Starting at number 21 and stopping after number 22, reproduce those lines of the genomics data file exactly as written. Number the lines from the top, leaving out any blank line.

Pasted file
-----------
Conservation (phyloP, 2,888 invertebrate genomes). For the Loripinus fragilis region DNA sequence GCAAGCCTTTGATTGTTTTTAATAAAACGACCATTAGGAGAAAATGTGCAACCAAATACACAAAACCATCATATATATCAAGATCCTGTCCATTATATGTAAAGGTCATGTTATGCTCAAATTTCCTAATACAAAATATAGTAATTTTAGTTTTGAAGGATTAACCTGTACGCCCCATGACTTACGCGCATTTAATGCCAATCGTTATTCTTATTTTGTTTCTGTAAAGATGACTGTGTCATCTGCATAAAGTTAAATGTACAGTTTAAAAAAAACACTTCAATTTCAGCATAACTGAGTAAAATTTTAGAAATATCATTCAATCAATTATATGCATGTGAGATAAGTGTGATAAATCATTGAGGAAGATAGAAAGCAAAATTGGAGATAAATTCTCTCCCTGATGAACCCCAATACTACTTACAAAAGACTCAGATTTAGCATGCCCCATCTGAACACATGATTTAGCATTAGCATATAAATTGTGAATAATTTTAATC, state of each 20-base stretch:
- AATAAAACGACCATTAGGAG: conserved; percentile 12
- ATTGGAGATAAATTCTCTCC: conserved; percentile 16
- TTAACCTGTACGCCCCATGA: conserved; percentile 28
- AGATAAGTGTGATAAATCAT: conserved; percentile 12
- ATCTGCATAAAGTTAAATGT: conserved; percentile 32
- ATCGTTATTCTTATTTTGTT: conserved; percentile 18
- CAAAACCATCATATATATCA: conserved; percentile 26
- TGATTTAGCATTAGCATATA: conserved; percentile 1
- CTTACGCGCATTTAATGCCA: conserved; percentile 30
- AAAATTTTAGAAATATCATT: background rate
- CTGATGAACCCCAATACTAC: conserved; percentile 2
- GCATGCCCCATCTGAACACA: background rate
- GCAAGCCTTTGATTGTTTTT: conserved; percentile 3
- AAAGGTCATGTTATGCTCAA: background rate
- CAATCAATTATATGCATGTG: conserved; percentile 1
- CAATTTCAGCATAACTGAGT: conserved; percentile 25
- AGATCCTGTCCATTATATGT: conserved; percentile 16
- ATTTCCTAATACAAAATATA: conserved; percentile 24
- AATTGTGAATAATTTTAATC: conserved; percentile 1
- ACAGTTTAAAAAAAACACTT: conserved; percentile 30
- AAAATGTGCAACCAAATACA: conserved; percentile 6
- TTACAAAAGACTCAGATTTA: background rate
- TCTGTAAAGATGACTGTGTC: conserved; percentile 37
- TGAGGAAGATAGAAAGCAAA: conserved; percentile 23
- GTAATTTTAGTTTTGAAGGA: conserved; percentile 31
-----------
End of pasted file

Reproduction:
- ACAGTTTAAAAAAAACACTT: conserved; percentile 30
- AAAATGTGCAACCAAATACA: conserved; percentile 6